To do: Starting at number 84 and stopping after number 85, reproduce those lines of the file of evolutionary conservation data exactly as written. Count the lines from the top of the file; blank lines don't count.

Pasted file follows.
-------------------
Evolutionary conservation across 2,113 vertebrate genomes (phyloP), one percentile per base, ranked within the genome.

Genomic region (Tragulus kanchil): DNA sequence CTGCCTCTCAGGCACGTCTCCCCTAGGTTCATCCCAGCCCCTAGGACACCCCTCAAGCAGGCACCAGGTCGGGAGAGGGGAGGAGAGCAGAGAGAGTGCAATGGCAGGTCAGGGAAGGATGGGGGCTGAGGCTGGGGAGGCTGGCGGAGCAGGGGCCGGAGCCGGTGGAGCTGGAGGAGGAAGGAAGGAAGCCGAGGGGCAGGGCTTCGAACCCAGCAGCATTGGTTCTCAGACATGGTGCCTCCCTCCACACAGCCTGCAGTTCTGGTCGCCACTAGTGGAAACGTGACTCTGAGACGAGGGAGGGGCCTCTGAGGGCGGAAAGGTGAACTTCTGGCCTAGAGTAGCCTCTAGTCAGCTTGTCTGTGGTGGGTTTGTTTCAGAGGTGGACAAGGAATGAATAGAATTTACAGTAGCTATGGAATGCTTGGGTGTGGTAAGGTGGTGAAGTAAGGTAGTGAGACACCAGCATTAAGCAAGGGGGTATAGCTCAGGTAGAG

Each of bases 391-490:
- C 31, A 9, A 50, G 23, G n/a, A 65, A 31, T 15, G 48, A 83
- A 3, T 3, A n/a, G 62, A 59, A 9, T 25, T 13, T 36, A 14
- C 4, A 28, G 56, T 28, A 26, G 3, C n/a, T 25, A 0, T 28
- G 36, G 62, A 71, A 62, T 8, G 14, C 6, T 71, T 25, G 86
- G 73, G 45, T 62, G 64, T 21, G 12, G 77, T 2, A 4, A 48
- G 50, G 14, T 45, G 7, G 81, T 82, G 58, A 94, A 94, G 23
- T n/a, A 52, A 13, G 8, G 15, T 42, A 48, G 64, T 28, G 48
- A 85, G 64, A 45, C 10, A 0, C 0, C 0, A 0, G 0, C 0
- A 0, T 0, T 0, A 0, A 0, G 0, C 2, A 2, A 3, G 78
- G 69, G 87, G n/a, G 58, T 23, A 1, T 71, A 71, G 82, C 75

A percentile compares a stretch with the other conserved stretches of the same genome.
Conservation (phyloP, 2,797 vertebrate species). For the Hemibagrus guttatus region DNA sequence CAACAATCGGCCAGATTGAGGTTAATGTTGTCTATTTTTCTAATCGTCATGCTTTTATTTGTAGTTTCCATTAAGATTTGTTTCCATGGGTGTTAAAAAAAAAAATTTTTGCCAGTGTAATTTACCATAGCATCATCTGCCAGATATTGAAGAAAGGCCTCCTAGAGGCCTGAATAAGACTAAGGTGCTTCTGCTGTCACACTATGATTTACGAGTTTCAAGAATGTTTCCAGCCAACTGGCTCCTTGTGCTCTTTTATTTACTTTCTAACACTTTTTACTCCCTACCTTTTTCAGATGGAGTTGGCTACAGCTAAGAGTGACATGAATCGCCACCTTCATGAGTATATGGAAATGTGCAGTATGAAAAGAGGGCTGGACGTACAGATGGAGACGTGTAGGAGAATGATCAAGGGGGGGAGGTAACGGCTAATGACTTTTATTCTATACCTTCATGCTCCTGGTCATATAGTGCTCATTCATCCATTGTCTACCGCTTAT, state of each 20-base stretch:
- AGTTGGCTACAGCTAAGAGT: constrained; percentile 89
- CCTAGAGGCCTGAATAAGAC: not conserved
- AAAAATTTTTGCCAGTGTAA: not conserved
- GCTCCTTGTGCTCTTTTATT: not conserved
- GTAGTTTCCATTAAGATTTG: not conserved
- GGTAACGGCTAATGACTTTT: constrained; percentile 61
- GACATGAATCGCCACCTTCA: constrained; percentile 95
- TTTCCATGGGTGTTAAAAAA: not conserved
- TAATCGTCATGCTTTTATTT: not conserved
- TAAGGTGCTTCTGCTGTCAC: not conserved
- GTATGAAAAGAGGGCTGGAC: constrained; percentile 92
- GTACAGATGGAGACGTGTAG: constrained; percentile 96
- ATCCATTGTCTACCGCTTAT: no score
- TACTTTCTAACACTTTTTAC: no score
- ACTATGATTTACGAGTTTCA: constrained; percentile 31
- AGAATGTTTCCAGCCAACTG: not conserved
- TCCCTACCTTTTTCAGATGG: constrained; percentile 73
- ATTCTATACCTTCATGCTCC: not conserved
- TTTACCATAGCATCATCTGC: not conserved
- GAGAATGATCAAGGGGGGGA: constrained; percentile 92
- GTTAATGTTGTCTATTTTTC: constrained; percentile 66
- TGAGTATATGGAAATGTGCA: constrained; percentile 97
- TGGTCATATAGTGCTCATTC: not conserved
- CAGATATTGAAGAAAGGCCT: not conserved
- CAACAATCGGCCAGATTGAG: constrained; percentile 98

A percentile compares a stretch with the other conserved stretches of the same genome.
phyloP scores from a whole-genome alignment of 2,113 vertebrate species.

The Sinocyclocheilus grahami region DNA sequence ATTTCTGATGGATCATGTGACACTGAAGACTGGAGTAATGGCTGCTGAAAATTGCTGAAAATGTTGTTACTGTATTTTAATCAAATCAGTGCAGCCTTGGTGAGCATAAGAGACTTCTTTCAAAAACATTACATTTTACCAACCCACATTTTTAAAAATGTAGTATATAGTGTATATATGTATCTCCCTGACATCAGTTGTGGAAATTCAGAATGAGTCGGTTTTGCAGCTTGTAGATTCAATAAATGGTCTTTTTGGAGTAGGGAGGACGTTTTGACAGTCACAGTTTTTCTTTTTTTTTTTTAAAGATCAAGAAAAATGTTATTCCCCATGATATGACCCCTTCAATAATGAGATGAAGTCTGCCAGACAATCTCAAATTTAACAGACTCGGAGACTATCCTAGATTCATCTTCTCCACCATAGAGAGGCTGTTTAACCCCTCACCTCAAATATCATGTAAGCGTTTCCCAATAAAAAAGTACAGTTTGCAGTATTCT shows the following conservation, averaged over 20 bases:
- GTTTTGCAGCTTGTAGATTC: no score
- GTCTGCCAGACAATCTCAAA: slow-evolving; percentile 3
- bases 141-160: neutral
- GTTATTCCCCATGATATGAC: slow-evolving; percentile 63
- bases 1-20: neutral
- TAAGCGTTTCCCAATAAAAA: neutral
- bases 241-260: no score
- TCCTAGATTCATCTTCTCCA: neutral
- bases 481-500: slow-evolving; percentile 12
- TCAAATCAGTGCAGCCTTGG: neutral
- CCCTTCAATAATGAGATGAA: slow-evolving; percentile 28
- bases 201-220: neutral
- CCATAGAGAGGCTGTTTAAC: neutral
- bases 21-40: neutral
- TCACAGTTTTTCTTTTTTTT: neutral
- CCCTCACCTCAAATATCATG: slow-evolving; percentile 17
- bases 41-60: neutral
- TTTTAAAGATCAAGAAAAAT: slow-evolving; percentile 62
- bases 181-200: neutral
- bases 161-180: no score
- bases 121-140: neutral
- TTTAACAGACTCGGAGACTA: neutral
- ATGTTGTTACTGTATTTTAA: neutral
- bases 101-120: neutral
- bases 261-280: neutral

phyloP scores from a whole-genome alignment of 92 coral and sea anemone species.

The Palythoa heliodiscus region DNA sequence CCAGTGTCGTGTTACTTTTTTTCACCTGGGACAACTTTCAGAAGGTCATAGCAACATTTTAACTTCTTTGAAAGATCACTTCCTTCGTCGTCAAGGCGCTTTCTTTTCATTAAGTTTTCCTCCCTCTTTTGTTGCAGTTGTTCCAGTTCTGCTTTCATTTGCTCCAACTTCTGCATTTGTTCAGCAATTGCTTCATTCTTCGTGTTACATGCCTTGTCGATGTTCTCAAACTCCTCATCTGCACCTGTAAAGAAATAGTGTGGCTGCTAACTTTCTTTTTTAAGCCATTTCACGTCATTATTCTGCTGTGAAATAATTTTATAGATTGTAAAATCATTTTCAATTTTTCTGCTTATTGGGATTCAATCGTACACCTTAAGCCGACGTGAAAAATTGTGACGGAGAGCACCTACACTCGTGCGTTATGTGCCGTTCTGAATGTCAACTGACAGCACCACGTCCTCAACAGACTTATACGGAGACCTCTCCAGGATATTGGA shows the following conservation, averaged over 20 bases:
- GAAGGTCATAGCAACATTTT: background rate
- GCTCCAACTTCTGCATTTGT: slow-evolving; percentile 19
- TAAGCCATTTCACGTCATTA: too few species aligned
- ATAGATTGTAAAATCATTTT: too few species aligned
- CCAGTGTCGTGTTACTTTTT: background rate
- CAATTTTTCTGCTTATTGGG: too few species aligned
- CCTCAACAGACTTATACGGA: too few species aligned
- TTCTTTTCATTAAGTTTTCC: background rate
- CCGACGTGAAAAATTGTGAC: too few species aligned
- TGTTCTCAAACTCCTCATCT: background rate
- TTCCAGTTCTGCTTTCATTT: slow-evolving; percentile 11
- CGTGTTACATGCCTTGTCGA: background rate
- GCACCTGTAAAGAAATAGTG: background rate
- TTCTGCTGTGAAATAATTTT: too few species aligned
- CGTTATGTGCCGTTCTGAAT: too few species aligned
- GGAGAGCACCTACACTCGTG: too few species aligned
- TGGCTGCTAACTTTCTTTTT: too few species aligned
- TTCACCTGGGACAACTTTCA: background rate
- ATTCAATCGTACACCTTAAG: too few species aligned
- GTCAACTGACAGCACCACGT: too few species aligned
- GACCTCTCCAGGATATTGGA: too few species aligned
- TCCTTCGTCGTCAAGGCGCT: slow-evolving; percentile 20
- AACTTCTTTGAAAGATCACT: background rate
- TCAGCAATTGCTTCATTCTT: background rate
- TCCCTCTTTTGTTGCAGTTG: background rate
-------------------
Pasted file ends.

- TTCTGCTGTGAAATAATTTT: too few species aligned
- CGTTATGTGCCGTTCTGAAT: too few species aligned